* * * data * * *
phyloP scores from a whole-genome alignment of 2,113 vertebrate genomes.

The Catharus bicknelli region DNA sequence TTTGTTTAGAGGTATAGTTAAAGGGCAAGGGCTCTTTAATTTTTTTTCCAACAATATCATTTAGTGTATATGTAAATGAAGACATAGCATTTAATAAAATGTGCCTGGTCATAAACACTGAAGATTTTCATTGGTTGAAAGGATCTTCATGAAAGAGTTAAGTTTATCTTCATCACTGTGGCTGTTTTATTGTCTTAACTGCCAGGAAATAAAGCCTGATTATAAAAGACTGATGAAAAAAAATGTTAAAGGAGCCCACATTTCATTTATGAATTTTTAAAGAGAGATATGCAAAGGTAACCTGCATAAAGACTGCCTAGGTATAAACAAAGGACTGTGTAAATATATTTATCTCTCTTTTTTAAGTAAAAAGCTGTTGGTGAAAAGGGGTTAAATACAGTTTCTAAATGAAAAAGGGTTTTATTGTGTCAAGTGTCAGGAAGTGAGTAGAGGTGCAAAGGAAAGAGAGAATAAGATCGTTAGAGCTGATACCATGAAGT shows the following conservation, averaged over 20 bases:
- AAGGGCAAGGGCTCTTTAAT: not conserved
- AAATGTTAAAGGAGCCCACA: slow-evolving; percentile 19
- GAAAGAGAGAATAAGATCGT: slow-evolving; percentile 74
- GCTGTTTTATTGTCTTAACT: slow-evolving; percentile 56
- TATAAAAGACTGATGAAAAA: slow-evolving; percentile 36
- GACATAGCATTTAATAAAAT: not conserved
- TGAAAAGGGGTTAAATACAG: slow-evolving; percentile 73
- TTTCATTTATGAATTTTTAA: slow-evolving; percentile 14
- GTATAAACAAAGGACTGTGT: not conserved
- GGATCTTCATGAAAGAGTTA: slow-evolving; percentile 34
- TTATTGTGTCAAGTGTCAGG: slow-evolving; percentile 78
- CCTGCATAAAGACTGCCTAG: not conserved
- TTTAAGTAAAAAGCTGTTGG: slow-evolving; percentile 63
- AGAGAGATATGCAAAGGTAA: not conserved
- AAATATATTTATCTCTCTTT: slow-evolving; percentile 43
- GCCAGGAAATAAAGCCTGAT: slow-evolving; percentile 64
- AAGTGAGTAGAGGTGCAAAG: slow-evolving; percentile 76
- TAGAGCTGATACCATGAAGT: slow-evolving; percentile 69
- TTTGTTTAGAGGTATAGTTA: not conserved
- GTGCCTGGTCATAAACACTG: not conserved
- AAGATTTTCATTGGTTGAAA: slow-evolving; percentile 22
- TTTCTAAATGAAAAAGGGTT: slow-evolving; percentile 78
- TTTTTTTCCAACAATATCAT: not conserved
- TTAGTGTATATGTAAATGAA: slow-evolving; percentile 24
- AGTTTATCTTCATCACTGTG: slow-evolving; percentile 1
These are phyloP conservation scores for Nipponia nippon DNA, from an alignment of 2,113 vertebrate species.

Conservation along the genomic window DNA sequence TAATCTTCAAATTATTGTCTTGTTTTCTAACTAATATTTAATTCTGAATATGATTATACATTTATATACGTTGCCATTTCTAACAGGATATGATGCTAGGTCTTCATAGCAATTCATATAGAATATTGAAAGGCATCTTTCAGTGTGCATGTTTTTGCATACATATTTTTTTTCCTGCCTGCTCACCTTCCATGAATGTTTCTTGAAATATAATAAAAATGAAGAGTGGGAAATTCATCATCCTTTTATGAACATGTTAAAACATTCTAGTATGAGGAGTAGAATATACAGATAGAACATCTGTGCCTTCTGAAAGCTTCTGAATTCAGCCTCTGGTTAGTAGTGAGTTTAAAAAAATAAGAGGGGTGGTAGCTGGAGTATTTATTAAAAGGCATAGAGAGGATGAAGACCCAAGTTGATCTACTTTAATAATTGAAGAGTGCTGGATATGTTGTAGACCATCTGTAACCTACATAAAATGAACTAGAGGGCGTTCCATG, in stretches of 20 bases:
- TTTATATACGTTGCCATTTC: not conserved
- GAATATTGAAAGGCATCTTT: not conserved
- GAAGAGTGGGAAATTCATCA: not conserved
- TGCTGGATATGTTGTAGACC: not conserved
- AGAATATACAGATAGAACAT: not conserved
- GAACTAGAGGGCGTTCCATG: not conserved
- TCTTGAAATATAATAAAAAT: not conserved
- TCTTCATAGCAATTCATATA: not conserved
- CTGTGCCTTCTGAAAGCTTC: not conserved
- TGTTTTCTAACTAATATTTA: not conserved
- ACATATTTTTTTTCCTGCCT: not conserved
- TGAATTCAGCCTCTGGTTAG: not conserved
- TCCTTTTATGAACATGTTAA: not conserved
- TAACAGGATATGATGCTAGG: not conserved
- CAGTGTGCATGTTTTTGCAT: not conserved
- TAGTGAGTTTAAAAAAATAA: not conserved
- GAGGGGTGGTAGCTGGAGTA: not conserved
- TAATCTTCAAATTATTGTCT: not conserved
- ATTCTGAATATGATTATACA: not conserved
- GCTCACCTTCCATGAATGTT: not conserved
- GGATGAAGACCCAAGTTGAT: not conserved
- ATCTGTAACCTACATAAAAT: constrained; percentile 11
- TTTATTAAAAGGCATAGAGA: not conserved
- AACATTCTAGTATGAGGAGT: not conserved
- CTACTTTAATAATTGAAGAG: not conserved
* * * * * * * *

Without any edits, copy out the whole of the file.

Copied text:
phyloP scores from a whole-genome alignment of 2,113 vertebrate genomes.

The Catharus bicknelli region DNA sequence TTTGTTTAGAGGTATAGTTAAAGGGCAAGGGCTCTTTAATTTTTTTTCCAACAATATCATTTAGTGTATATGTAAATGAAGACATAGCATTTAATAAAATGTGCCTGGTCATAAACACTGAAGATTTTCATTGGTTGAAAGGATCTTCATGAAAGAGTTAAGTTTATCTTCATCACTGTGGCTGTTTTATTGTCTTAACTGCCAGGAAATAAAGCCTGATTATAAAAGACTGATGAAAAAAAATGTTAAAGGAGCCCACATTTCATTTATGAATTTTTAAAGAGAGATATGCAAAGGTAACCTGCATAAAGACTGCCTAGGTATAAACAAAGGACTGTGTAAATATATTTATCTCTCTTTTTTAAGTAAAAAGCTGTTGGTGAAAAGGGGTTAAATACAGTTTCTAAATGAAAAAGGGTTTTATTGTGTCAAGTGTCAGGAAGTGAGTAGAGGTGCAAAGGAAAGAGAGAATAAGATCGTTAGAGCTGATACCATGAAGT shows the following conservation, averaged over 20 bases:
- AAGGGCAAGGGCTCTTTAAT: not conserved
- AAATGTTAAAGGAGCCCACA: slow-evolving; percentile 19
- GAAAGAGAGAATAAGATCGT: slow-evolving; percentile 74
- GCTGTTTTATTGTCTTAACT: slow-evolving; percentile 56
- TATAAAAGACTGATGAAAAA: slow-evolving; percentile 36
- GACATAGCATTTAATAAAAT: not conserved
- TGAAAAGGGGTTAAATACAG: slow-evolving; percentile 73
- TTTCATTTATGAATTTTTAA: slow-evolving; percentile 14
- GTATAAACAAAGGACTGTGT: not conserved
- GGATCTTCATGAAAGAGTTA: slow-evolving; percentile 34
- TTATTGTGTCAAGTGTCAGG: slow-evolving; percentile 78
- CCTGCATAAAGACTGCCTAG: not conserved
- TTTAAGTAAAAAGCTGTTGG: slow-evolving; percentile 63
- AGAGAGATATGCAAAGGTAA: not conserved
- AAATATATTTATCTCTCTTT: slow-evolving; percentile 43
- GCCAGGAAATAAAGCCTGAT: slow-evolving; percentile 64
- AAGTGAGTAGAGGTGCAAAG: slow-evolving; percentile 76
- TAGAGCTGATACCATGAAGT: slow-evolving; percentile 69
- TTTGTTTAGAGGTATAGTTA: not conserved
- GTGCCTGGTCATAAACACTG: not conserved
- AAGATTTTCATTGGTTGAAA: slow-evolving; percentile 22
- TTTCTAAATGAAAAAGGGTT: slow-evolving; percentile 78
- TTTTTTTCCAACAATATCAT: not conserved
- TTAGTGTATATGTAAATGAA: slow-evolving; percentile 24
- AGTTTATCTTCATCACTGTG: slow-evolving; percentile 1
These are phyloP conservation scores for Nipponia nippon DNA, from an alignment of 2,113 vertebrate species.

Conservation along the genomic window DNA sequence TAATCTTCAAATTATTGTCTTGTTTTCTAACTAATATTTAATTCTGAATATGATTATACATTTATATACGTTGCCATTTCTAACAGGATATGATGCTAGGTCTTCATAGCAATTCATATAGAATATTGAAAGGCATCTTTCAGTGTGCATGTTTTTGCATACATATTTTTTTTCCTGCCTGCTCACCTTCCATGAATGTTTCTTGAAATATAATAAAAATGAAGAGTGGGAAATTCATCATCCTTTTATGAACATGTTAAAACATTCTAGTATGAGGAGTAGAATATACAGATAGAACATCTGTGCCTTCTGAAAGCTTCTGAATTCAGCCTCTGGTTAGTAGTGAGTTTAAAAAAATAAGAGGGGTGGTAGCTGGAGTATTTATTAAAAGGCATAGAGAGGATGAAGACCCAAGTTGATCTACTTTAATAATTGAAGAGTGCTGGATATGTTGTAGACCATCTGTAACCTACATAAAATGAACTAGAGGGCGTTCCATG, in stretches of 20 bases:
- TTTATATACGTTGCCATTTC: not conserved
- GAATATTGAAAGGCATCTTT: not conserved
- GAAGAGTGGGAAATTCATCA: not conserved
- TGCTGGATATGTTGTAGACC: not conserved
- AGAATATACAGATAGAACAT: not conserved
- GAACTAGAGGGCGTTCCATG: not conserved
- TCTTGAAATATAATAAAAAT: not conserved
- TCTTCATAGCAATTCATATA: not conserved
- CTGTGCCTTCTGAAAGCTTC: not conserved
- TGTTTTCTAACTAATATTTA: not conserved
- ACATATTTTTTTTCCTGCCT: not conserved
- TGAATTCAGCCTCTGGTTAG: not conserved
- TCCTTTTATGAACATGTTAA: not conserved
- TAACAGGATATGATGCTAGG: not conserved
- CAGTGTGCATGTTTTTGCAT: not conserved
- TAGTGAGTTTAAAAAAATAA: not conserved
- GAGGGGTGGTAGCTGGAGTA: not conserved
- TAATCTTCAAATTATTGTCT: not conserved
- ATTCTGAATATGATTATACA: not conserved
- GCTCACCTTCCATGAATGTT: not conserved
- GGATGAAGACCCAAGTTGAT: not conserved
- ATCTGTAACCTACATAAAAT: constrained; percentile 11
- TTTATTAAAAGGCATAGAGA: not conserved
- AACATTCTAGTATGAGGAGT: not conserved
- CTACTTTAATAATTGAAGAG: not conserved